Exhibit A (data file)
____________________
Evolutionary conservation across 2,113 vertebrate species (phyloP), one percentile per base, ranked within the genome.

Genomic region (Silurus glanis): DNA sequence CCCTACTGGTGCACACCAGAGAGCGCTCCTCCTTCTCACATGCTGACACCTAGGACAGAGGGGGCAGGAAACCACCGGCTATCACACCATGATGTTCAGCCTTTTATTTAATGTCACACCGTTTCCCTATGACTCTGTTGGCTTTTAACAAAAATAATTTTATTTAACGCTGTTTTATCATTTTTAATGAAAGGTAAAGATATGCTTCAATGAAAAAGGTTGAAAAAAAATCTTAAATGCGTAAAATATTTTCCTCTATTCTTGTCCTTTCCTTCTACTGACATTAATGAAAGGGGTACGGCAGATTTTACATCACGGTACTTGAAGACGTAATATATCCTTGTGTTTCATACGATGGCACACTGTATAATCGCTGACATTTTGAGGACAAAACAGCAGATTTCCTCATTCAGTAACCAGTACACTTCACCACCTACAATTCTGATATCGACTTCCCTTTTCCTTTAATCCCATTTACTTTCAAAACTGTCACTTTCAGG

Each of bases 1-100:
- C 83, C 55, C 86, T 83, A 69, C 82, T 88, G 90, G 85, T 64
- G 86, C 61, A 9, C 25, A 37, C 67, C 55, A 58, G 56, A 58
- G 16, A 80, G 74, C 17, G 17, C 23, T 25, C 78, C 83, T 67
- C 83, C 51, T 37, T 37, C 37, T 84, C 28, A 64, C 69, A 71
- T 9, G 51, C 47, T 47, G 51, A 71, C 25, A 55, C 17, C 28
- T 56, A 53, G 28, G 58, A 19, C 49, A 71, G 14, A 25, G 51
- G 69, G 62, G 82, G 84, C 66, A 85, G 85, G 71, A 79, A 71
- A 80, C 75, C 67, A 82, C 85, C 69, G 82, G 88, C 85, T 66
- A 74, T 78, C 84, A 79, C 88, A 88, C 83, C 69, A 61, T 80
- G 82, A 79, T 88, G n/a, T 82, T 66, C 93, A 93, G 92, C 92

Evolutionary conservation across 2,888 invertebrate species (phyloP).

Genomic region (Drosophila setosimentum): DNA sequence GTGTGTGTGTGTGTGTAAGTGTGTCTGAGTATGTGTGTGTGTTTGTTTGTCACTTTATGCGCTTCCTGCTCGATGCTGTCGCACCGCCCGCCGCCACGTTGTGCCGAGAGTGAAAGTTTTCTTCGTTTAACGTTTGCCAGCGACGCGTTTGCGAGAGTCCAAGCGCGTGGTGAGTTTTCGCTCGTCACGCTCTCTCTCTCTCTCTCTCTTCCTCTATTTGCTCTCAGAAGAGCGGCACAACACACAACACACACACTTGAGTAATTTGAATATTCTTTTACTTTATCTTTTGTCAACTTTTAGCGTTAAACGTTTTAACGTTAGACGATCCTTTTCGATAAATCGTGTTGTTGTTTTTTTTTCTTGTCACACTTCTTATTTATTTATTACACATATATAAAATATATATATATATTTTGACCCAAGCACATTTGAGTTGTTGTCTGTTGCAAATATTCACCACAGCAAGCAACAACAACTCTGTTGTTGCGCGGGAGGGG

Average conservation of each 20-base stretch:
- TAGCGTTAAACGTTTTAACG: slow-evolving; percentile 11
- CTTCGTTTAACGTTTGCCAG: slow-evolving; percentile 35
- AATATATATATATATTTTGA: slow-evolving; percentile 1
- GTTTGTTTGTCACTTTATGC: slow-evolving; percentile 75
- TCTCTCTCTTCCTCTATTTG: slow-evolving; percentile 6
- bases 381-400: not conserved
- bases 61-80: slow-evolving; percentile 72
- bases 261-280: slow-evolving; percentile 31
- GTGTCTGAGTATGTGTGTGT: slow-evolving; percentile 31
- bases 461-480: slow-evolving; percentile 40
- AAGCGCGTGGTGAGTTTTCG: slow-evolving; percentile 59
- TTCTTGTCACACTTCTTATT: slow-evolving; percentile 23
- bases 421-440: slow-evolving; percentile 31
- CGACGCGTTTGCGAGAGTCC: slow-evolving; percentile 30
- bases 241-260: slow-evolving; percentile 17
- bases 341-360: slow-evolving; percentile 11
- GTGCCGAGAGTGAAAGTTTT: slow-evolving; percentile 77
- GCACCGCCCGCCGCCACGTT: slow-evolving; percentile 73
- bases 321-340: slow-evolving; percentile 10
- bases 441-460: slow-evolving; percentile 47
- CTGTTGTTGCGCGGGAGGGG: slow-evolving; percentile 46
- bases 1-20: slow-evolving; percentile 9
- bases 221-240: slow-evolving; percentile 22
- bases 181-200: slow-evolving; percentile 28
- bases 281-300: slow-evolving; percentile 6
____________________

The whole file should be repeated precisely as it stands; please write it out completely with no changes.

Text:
Evolutionary conservation across 2,113 vertebrate species (phyloP), one percentile per base, ranked within the genome.

Genomic region (Silurus glanis): DNA sequence CCCTACTGGTGCACACCAGAGAGCGCTCCTCCTTCTCACATGCTGACACCTAGGACAGAGGGGGCAGGAAACCACCGGCTATCACACCATGATGTTCAGCCTTTTATTTAATGTCACACCGTTTCCCTATGACTCTGTTGGCTTTTAACAAAAATAATTTTATTTAACGCTGTTTTATCATTTTTAATGAAAGGTAAAGATATGCTTCAATGAAAAAGGTTGAAAAAAAATCTTAAATGCGTAAAATATTTTCCTCTATTCTTGTCCTTTCCTTCTACTGACATTAATGAAAGGGGTACGGCAGATTTTACATCACGGTACTTGAAGACGTAATATATCCTTGTGTTTCATACGATGGCACACTGTATAATCGCTGACATTTTGAGGACAAAACAGCAGATTTCCTCATTCAGTAACCAGTACACTTCACCACCTACAATTCTGATATCGACTTCCCTTTTCCTTTAATCCCATTTACTTTCAAAACTGTCACTTTCAGG

Each of bases 1-100:
- C 83, C 55, C 86, T 83, A 69, C 82, T 88, G 90, G 85, T 64
- G 86, C 61, A 9, C 25, A 37, C 67, C 55, A 58, G 56, A 58
- G 16, A 80, G 74, C 17, G 17, C 23, T 25, C 78, C 83, T 67
- C 83, C 51, T 37, T 37, C 37, T 84, C 28, A 64, C 69, A 71
- T 9, G 51, C 47, T 47, G 51, A 71, C 25, A 55, C 17, C 28
- T 56, A 53, G 28, G 58, A 19, C 49, A 71, G 14, A 25, G 51
- G 69, G 62, G 82, G 84, C 66, A 85, G 85, G 71, A 79, A 71
- A 80, C 75, C 67, A 82, C 85, C 69, G 82, G 88, C 85, T 66
- A 74, T 78, C 84, A 79, C 88, A 88, C 83, C 69, A 61, T 80
- G 82, A 79, T 88, G n/a, T 82, T 66, C 93, A 93, G 92, C 92

Evolutionary conservation across 2,888 invertebrate species (phyloP).

Genomic region (Drosophila setosimentum): DNA sequence GTGTGTGTGTGTGTGTAAGTGTGTCTGAGTATGTGTGTGTGTTTGTTTGTCACTTTATGCGCTTCCTGCTCGATGCTGTCGCACCGCCCGCCGCCACGTTGTGCCGAGAGTGAAAGTTTTCTTCGTTTAACGTTTGCCAGCGACGCGTTTGCGAGAGTCCAAGCGCGTGGTGAGTTTTCGCTCGTCACGCTCTCTCTCTCTCTCTCTCTTCCTCTATTTGCTCTCAGAAGAGCGGCACAACACACAACACACACACTTGAGTAATTTGAATATTCTTTTACTTTATCTTTTGTCAACTTTTAGCGTTAAACGTTTTAACGTTAGACGATCCTTTTCGATAAATCGTGTTGTTGTTTTTTTTTCTTGTCACACTTCTTATTTATTTATTACACATATATAAAATATATATATATATTTTGACCCAAGCACATTTGAGTTGTTGTCTGTTGCAAATATTCACCACAGCAAGCAACAACAACTCTGTTGTTGCGCGGGAGGGG

Average conservation of each 20-base stretch:
- TAGCGTTAAACGTTTTAACG: slow-evolving; percentile 11
- CTTCGTTTAACGTTTGCCAG: slow-evolving; percentile 35
- AATATATATATATATTTTGA: slow-evolving; percentile 1
- GTTTGTTTGTCACTTTATGC: slow-evolving; percentile 75
- TCTCTCTCTTCCTCTATTTG: slow-evolving; percentile 6
- bases 381-400: not conserved
- bases 61-80: slow-evolving; percentile 72
- bases 261-280: slow-evolving; percentile 31
- GTGTCTGAGTATGTGTGTGT: slow-evolving; percentile 31
- bases 461-480: slow-evolving; percentile 40
- AAGCGCGTGGTGAGTTTTCG: slow-evolving; percentile 59
- TTCTTGTCACACTTCTTATT: slow-evolving; percentile 23
- bases 421-440: slow-evolving; percentile 31
- CGACGCGTTTGCGAGAGTCC: slow-evolving; percentile 30
- bases 241-260: slow-evolving; percentile 17
- bases 341-360: slow-evolving; percentile 11
- GTGCCGAGAGTGAAAGTTTT: slow-evolving; percentile 77
- GCACCGCCCGCCGCCACGTT: slow-evolving; percentile 73
- bases 321-340: slow-evolving; percentile 10
- bases 441-460: slow-evolving; percentile 47
- CTGTTGTTGCGCGGGAGGGG: slow-evolving; percentile 46
- bases 1-20: slow-evolving; percentile 9
- bases 221-240: slow-evolving; percentile 22
- bases 181-200: slow-evolving; percentile 28
- bases 281-300: slow-evolving; percentile 6